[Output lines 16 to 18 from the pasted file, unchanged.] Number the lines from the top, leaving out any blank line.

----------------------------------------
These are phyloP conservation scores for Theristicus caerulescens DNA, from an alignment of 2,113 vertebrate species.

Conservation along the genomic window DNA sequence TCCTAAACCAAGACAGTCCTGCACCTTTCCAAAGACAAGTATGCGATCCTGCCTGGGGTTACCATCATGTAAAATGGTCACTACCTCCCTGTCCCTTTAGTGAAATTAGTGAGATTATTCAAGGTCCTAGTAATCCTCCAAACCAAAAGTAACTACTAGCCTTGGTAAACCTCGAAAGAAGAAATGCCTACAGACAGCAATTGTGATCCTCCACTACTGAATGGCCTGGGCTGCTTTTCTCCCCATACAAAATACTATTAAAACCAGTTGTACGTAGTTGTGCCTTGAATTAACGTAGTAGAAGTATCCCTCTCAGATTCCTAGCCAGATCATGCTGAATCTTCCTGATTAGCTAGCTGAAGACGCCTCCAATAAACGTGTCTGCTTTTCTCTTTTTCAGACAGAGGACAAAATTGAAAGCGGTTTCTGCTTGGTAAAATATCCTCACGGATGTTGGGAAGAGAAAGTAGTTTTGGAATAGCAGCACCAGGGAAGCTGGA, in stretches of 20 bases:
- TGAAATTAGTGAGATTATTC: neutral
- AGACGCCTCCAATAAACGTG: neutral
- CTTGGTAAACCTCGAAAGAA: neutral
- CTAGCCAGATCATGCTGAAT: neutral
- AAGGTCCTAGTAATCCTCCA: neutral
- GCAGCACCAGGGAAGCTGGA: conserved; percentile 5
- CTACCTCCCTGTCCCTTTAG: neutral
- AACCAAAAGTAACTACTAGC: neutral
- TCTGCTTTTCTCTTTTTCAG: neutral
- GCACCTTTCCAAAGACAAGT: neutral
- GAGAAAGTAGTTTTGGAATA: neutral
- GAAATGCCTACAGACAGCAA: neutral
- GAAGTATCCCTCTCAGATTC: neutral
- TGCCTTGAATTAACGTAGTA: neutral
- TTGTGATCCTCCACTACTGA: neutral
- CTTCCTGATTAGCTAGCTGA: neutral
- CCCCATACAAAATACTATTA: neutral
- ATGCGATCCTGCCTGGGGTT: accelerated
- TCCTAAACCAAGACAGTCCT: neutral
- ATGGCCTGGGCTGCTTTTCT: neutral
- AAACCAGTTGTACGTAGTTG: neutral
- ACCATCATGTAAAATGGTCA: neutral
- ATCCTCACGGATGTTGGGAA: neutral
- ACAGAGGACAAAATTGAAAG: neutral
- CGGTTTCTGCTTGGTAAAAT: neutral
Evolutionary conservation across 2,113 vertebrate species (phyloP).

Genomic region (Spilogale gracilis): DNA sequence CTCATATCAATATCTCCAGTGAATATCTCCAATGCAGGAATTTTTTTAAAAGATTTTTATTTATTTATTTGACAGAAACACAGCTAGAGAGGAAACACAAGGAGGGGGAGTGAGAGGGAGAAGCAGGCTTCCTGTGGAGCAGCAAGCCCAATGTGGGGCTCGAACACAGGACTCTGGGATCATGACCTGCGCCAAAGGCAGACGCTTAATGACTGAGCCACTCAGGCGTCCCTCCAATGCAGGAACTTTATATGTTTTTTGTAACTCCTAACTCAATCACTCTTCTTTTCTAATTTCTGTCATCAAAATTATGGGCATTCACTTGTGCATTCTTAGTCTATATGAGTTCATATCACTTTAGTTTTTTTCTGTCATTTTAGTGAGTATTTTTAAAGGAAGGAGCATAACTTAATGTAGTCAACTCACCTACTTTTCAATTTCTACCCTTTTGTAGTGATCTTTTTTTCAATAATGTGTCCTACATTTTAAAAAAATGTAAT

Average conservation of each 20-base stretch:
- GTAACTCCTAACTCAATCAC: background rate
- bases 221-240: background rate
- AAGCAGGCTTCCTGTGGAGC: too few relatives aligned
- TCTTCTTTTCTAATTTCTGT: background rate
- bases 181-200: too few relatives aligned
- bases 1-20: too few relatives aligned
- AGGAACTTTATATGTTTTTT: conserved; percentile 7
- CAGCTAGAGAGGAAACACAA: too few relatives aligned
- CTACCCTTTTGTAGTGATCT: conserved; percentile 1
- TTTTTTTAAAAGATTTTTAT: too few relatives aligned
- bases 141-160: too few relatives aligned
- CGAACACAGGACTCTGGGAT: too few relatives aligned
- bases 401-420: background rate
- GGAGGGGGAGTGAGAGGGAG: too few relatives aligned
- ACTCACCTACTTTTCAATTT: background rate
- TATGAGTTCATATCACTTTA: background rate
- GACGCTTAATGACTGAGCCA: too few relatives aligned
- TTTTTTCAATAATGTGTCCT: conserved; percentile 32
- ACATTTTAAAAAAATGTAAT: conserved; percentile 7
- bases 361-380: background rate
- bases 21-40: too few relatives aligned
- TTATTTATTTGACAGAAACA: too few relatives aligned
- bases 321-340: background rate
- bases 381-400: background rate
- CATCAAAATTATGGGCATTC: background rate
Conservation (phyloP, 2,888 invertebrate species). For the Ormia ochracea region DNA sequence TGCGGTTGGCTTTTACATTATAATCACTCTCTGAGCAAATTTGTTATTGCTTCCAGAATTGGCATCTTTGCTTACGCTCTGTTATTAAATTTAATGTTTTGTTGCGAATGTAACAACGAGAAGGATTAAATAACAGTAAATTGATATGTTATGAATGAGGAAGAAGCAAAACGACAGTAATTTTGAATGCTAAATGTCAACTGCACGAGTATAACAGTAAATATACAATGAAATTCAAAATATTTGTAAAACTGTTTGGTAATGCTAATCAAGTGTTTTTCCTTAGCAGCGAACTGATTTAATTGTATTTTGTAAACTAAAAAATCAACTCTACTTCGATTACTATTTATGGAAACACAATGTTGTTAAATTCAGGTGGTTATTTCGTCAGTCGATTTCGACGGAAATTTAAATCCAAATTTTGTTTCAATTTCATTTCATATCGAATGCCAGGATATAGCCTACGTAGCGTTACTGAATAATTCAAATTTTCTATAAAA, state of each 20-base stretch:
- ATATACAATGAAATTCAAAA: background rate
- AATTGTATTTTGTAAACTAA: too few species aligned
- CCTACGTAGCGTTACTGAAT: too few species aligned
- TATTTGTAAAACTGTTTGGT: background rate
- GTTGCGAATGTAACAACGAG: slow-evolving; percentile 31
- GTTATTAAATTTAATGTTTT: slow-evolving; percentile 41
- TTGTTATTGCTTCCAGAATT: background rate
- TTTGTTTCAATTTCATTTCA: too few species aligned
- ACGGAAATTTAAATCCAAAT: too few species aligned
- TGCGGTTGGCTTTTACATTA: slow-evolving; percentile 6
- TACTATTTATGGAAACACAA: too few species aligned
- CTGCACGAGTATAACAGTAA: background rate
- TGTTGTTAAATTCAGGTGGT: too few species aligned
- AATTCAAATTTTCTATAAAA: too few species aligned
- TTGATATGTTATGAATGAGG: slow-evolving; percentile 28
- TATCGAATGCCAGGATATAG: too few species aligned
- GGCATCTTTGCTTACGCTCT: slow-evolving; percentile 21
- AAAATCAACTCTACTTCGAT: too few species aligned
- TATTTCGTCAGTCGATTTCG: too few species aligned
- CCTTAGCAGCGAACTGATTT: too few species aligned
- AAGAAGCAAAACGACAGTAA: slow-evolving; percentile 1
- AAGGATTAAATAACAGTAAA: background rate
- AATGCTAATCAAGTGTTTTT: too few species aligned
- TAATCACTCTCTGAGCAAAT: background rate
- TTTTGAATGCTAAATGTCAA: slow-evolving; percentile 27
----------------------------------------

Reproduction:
- TGCCTTGAATTAACGTAGTA: neutral
- TTGTGATCCTCCACTACTGA: neutral
- CTTCCTGATTAGCTAGCTGA: neutral